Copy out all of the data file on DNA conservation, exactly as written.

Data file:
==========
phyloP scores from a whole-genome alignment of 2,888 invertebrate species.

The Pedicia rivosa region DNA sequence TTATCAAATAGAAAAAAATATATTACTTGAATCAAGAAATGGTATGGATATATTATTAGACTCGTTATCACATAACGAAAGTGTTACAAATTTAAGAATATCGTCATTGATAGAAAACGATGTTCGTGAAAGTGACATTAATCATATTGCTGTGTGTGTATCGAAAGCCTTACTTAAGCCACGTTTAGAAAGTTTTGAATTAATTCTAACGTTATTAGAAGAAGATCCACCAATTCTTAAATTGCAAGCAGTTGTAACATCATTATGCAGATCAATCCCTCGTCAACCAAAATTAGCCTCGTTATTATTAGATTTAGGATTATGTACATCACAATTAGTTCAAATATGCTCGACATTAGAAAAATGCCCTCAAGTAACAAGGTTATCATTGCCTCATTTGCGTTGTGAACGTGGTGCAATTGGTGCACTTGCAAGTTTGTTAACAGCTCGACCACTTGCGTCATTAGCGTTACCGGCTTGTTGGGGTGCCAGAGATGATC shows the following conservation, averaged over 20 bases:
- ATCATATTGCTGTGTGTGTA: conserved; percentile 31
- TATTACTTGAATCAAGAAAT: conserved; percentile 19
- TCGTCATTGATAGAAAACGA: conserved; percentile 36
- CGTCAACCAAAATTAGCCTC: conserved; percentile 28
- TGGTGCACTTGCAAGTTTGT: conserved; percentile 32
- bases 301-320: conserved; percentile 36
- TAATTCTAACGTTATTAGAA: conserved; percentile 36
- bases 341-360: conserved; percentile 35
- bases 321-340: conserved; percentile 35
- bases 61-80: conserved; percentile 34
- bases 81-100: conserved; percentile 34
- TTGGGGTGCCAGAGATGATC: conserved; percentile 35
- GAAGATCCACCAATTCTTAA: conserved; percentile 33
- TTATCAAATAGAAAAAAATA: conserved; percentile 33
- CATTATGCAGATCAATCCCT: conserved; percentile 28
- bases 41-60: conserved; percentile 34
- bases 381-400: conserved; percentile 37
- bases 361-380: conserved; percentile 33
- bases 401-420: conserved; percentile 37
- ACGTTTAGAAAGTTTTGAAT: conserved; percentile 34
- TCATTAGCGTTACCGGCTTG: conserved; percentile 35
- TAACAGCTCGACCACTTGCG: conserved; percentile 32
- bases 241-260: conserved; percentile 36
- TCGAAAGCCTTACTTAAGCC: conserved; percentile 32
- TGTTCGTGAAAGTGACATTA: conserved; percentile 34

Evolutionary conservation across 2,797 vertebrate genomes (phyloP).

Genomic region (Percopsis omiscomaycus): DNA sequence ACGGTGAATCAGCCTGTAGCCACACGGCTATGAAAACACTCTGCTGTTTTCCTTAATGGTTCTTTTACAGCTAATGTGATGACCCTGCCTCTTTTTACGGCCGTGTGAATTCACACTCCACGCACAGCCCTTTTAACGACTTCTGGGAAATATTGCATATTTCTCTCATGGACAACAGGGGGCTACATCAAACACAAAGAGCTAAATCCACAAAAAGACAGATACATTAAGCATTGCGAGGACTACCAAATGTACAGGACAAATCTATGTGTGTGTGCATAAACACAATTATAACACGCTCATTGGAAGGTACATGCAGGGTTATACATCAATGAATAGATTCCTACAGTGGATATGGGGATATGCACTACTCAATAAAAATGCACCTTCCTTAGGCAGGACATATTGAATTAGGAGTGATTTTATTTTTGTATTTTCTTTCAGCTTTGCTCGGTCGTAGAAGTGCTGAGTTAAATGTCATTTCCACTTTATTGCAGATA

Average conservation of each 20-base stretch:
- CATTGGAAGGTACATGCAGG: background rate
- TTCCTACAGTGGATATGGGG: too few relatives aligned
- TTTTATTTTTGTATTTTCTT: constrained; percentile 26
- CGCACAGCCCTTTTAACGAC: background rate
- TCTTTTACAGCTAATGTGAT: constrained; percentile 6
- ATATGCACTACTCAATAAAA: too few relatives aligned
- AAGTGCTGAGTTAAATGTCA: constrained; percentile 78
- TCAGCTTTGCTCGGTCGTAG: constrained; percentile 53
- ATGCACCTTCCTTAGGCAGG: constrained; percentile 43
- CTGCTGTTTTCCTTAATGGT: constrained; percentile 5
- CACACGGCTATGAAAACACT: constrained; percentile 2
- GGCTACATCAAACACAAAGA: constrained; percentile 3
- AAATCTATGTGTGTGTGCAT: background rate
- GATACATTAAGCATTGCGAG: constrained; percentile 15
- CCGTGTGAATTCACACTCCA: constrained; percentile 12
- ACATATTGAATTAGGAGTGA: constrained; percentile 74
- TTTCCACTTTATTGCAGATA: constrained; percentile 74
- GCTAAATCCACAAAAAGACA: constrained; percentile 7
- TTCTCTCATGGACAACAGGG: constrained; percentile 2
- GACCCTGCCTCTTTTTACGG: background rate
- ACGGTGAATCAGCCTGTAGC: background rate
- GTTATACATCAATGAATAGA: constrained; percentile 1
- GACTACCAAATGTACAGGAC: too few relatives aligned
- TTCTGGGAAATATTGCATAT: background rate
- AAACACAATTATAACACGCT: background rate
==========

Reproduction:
phyloP scores from a whole-genome alignment of 2,888 invertebrate species.

The Pedicia rivosa region DNA sequence TTATCAAATAGAAAAAAATATATTACTTGAATCAAGAAATGGTATGGATATATTATTAGACTCGTTATCACATAACGAAAGTGTTACAAATTTAAGAATATCGTCATTGATAGAAAACGATGTTCGTGAAAGTGACATTAATCATATTGCTGTGTGTGTATCGAAAGCCTTACTTAAGCCACGTTTAGAAAGTTTTGAATTAATTCTAACGTTATTAGAAGAAGATCCACCAATTCTTAAATTGCAAGCAGTTGTAACATCATTATGCAGATCAATCCCTCGTCAACCAAAATTAGCCTCGTTATTATTAGATTTAGGATTATGTACATCACAATTAGTTCAAATATGCTCGACATTAGAAAAATGCCCTCAAGTAACAAGGTTATCATTGCCTCATTTGCGTTGTGAACGTGGTGCAATTGGTGCACTTGCAAGTTTGTTAACAGCTCGACCACTTGCGTCATTAGCGTTACCGGCTTGTTGGGGTGCCAGAGATGATC shows the following conservation, averaged over 20 bases:
- ATCATATTGCTGTGTGTGTA: conserved; percentile 31
- TATTACTTGAATCAAGAAAT: conserved; percentile 19
- TCGTCATTGATAGAAAACGA: conserved; percentile 36
- CGTCAACCAAAATTAGCCTC: conserved; percentile 28
- TGGTGCACTTGCAAGTTTGT: conserved; percentile 32
- bases 301-320: conserved; percentile 36
- TAATTCTAACGTTATTAGAA: conserved; percentile 36
- bases 341-360: conserved; percentile 35
- bases 321-340: conserved; percentile 35
- bases 61-80: conserved; percentile 34
- bases 81-100: conserved; percentile 34
- TTGGGGTGCCAGAGATGATC: conserved; percentile 35
- GAAGATCCACCAATTCTTAA: conserved; percentile 33
- TTATCAAATAGAAAAAAATA: conserved; percentile 33
- CATTATGCAGATCAATCCCT: conserved; percentile 28
- bases 41-60: conserved; percentile 34
- bases 381-400: conserved; percentile 37
- bases 361-380: conserved; percentile 33
- bases 401-420: conserved; percentile 37
- ACGTTTAGAAAGTTTTGAAT: conserved; percentile 34
- TCATTAGCGTTACCGGCTTG: conserved; percentile 35
- TAACAGCTCGACCACTTGCG: conserved; percentile 32
- bases 241-260: conserved; percentile 36
- TCGAAAGCCTTACTTAAGCC: conserved; percentile 32
- TGTTCGTGAAAGTGACATTA: conserved; percentile 34

Evolutionary conservation across 2,797 vertebrate genomes (phyloP).

Genomic region (Percopsis omiscomaycus): DNA sequence ACGGTGAATCAGCCTGTAGCCACACGGCTATGAAAACACTCTGCTGTTTTCCTTAATGGTTCTTTTACAGCTAATGTGATGACCCTGCCTCTTTTTACGGCCGTGTGAATTCACACTCCACGCACAGCCCTTTTAACGACTTCTGGGAAATATTGCATATTTCTCTCATGGACAACAGGGGGCTACATCAAACACAAAGAGCTAAATCCACAAAAAGACAGATACATTAAGCATTGCGAGGACTACCAAATGTACAGGACAAATCTATGTGTGTGTGCATAAACACAATTATAACACGCTCATTGGAAGGTACATGCAGGGTTATACATCAATGAATAGATTCCTACAGTGGATATGGGGATATGCACTACTCAATAAAAATGCACCTTCCTTAGGCAGGACATATTGAATTAGGAGTGATTTTATTTTTGTATTTTCTTTCAGCTTTGCTCGGTCGTAGAAGTGCTGAGTTAAATGTCATTTCCACTTTATTGCAGATA

Average conservation of each 20-base stretch:
- CATTGGAAGGTACATGCAGG: background rate
- TTCCTACAGTGGATATGGGG: too few relatives aligned
- TTTTATTTTTGTATTTTCTT: constrained; percentile 26
- CGCACAGCCCTTTTAACGAC: background rate
- TCTTTTACAGCTAATGTGAT: constrained; percentile 6
- ATATGCACTACTCAATAAAA: too few relatives aligned
- AAGTGCTGAGTTAAATGTCA: constrained; percentile 78
- TCAGCTTTGCTCGGTCGTAG: constrained; percentile 53
- ATGCACCTTCCTTAGGCAGG: constrained; percentile 43
- CTGCTGTTTTCCTTAATGGT: constrained; percentile 5
- CACACGGCTATGAAAACACT: constrained; percentile 2
- GGCTACATCAAACACAAAGA: constrained; percentile 3
- AAATCTATGTGTGTGTGCAT: background rate
- GATACATTAAGCATTGCGAG: constrained; percentile 15
- CCGTGTGAATTCACACTCCA: constrained; percentile 12
- ACATATTGAATTAGGAGTGA: constrained; percentile 74
- TTTCCACTTTATTGCAGATA: constrained; percentile 74
- GCTAAATCCACAAAAAGACA: constrained; percentile 7
- TTCTCTCATGGACAACAGGG: constrained; percentile 2
- GACCCTGCCTCTTTTTACGG: background rate
- ACGGTGAATCAGCCTGTAGC: background rate
- GTTATACATCAATGAATAGA: constrained; percentile 1
- GACTACCAAATGTACAGGAC: too few relatives aligned
- TTCTGGGAAATATTGCATAT: background rate
- AAACACAATTATAACACGCT: background rate